2. Most campuses provide a variety of services, from registration to fee payment to course activities to news about campus events, that students, faculty, and staff desire to access through mobile devices. As a result, it is increasingly likely that mobile access to services will become a decision point that will help prospective students and employees decide where to attend, where to work, and how to rank an institution. Therefore, it is increasingly important for institutions to "go mobile."
  3. The services desired by users reflect everything from easy-to-implement "low-hanging fruit" to more complex access profiles that implicate security issues (access/authorization) and privacy considerations (FERPA, HIPAA, PII) as well as protection of institutional revenue streams and intellectual property. Therefore, institutional mobile initiatives will need to engage policymakers, legal counsel, security experts, and others as well as IT and development shops when an institution "goes mobile."
  4. This survey provides some useful guidance to institutions considering the development of mobile apps and mobilized services by identifying numerous desired functions that are common across many higher education institutions including access to academic services and course activities on mobile devices.

Beyond these issues, this survey provides data to support a number of common understandings:

  • Undergraduates more heavily use mobile devices than either graduate students or instructors.
  • Instructors use e-mail on mobile devices more than undergraduate students, with graduate students falling somewhere in between.
  • Demand for apps is driven by their functionality and usefulness rather than the type of device being used.

In all cases, the findings of this study reinforce the common understanding that "the future is mobile."

Some Thoughts for the Future

Because the market and landscape for mobile devices is still rapidly evolving, surveys related to mobile devices need to be carefully crafted to maximize predictability. Surveys that focus on current technologies and needs are often dated as soon as the results are gathered. For example, since the data evaluated here was gathered, Android devices have replaced the iPhone as the market-leading mobile device, but Apple also recently won an important (and costly) lawsuit against Samsung by arguing, in part, that the Android operating system used on Samsung devices violated a number of Apple patents.22 Furthermore, current reports indicate that Samsung is preparing to sue Apple, should Apple release an iPhone with long-term evolution (LTE) capabilities.23 As a result, the future of mobile devices now operates under a cloud of legal challenges that will take many years to resolve. Regardless, it is clear that mobile devices will continue to proliferate, and the current legal uncertainties are likely to spur even greater diversity in mobile devices and their operating systems.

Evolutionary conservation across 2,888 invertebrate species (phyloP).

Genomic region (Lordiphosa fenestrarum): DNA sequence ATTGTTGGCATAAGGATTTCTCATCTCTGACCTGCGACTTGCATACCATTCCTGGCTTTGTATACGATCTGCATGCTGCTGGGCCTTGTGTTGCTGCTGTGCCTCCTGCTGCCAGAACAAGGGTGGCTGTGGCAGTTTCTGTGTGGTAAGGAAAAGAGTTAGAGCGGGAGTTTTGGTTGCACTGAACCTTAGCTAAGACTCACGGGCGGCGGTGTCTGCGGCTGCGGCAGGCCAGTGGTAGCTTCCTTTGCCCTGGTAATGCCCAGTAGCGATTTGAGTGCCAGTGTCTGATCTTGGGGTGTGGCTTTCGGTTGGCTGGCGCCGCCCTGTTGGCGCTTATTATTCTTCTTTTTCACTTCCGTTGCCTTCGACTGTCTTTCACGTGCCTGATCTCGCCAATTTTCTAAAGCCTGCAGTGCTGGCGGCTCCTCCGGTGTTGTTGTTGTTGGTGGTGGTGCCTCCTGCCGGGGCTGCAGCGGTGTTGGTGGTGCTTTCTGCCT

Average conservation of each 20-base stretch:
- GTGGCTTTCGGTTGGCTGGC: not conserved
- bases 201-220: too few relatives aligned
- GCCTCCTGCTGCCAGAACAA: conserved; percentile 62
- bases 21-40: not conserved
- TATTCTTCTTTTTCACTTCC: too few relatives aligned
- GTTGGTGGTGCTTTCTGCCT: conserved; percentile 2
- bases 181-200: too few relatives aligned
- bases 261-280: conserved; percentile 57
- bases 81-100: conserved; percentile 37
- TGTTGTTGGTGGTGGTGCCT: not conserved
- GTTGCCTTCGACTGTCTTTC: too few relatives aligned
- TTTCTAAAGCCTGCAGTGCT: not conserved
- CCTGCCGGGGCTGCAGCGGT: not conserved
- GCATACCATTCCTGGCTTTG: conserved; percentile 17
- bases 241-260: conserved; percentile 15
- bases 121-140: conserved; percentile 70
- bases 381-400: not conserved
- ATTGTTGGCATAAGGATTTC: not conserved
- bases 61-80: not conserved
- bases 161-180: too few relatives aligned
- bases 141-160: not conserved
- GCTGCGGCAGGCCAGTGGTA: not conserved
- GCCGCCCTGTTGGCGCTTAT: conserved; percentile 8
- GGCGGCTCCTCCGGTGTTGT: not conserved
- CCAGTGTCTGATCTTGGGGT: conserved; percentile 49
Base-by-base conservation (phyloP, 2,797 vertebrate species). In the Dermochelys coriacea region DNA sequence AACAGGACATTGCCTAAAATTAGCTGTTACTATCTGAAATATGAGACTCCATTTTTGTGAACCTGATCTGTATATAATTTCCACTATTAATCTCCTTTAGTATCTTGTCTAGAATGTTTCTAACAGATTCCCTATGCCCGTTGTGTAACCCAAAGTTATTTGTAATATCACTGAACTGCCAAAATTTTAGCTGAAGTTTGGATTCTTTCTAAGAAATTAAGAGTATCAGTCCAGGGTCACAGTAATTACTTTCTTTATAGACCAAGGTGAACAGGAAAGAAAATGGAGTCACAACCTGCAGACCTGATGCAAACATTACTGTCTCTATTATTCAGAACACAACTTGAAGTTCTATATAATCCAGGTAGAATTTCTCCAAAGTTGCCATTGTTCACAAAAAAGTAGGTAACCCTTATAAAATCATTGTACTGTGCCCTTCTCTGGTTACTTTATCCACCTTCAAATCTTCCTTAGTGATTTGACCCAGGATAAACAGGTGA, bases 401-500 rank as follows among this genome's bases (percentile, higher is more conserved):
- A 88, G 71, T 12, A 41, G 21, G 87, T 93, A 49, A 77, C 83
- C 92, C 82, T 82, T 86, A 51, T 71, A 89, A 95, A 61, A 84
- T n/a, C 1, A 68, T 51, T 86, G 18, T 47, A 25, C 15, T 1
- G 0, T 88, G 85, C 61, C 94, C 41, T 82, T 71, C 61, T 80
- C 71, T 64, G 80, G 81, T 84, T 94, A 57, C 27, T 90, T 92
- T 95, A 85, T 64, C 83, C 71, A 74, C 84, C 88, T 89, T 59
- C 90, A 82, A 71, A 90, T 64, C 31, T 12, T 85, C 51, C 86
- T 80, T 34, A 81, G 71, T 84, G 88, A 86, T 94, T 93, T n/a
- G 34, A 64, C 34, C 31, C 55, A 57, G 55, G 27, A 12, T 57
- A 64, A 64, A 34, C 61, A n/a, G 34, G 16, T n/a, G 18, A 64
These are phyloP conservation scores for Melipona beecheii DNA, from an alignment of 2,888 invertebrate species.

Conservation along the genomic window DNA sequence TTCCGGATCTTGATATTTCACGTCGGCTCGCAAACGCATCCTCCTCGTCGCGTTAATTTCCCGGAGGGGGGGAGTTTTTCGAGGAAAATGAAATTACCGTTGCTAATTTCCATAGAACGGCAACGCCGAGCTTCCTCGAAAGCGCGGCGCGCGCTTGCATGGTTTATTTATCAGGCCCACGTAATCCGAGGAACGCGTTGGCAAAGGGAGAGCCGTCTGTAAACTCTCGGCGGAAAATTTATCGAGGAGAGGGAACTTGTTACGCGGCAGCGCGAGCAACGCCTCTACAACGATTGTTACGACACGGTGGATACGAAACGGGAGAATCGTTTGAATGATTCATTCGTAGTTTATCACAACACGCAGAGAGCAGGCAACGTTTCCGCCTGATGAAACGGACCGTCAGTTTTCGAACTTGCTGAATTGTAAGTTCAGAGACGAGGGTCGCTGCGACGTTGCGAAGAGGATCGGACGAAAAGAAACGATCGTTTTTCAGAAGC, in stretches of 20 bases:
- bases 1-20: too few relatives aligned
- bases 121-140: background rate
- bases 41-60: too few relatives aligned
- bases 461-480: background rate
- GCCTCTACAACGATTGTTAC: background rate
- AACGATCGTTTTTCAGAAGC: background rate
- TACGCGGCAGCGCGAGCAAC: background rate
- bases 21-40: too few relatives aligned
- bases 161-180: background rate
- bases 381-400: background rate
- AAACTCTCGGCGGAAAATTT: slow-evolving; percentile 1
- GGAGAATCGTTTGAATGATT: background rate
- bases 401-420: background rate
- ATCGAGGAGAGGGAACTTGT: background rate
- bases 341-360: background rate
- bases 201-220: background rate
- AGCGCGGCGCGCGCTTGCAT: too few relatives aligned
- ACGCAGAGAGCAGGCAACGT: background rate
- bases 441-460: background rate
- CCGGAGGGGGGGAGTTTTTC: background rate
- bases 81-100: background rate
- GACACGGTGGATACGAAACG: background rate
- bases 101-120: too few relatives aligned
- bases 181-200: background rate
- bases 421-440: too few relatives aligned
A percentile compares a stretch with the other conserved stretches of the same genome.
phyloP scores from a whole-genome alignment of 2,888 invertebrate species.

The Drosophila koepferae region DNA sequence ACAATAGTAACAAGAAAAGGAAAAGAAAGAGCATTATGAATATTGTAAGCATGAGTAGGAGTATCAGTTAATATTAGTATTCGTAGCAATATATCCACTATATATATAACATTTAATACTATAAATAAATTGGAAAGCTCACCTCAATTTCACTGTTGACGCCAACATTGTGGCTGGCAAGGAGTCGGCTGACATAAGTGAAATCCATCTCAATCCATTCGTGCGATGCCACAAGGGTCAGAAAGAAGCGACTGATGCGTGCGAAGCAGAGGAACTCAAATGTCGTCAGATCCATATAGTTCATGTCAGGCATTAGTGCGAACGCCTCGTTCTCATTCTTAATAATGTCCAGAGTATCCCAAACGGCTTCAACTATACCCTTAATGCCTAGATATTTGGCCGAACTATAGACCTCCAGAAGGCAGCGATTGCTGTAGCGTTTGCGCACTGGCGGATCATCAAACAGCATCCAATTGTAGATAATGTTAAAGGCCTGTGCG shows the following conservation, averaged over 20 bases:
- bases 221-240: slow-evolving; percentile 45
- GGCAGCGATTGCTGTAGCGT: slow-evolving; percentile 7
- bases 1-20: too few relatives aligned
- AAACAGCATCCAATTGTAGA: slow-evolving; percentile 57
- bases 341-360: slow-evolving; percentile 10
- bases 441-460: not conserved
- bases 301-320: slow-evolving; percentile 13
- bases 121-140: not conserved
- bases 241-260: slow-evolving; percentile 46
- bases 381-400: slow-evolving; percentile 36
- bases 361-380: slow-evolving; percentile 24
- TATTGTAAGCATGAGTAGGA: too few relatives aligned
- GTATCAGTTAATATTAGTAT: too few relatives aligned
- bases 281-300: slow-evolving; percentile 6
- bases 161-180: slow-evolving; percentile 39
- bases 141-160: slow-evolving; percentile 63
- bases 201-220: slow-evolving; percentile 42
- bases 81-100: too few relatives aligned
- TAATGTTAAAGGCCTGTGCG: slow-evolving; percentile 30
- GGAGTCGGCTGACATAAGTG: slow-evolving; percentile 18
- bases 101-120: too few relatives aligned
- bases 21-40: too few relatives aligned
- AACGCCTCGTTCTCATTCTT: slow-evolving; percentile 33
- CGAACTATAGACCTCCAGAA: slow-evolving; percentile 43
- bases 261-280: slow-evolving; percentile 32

Under these circumstances, future research needs to ask more questions focused on decision making related to mobile devices rather than on the devices themselves. For example, future surveys might ask non-owners why they do not own mobile devices or choose not to own smartphones. Does this choice involve cost or security concerns? Specifically, 13 percent of our survey respondents who reported owning an Internet-enabled device reported not using that device to access the Internet. Understanding why may indicate some important considerations or suggest decision points such as cost or perceived ease of use at which this may change. Or again, more than 17 percent of our respondents reported that they do not check e-mail on their Internet-enabled phones. Is this a "digital immigrant" issue, as speculated here? Or is there something else going on? Answering each of these questions may help better understand use trends and enhance predictability of future trends.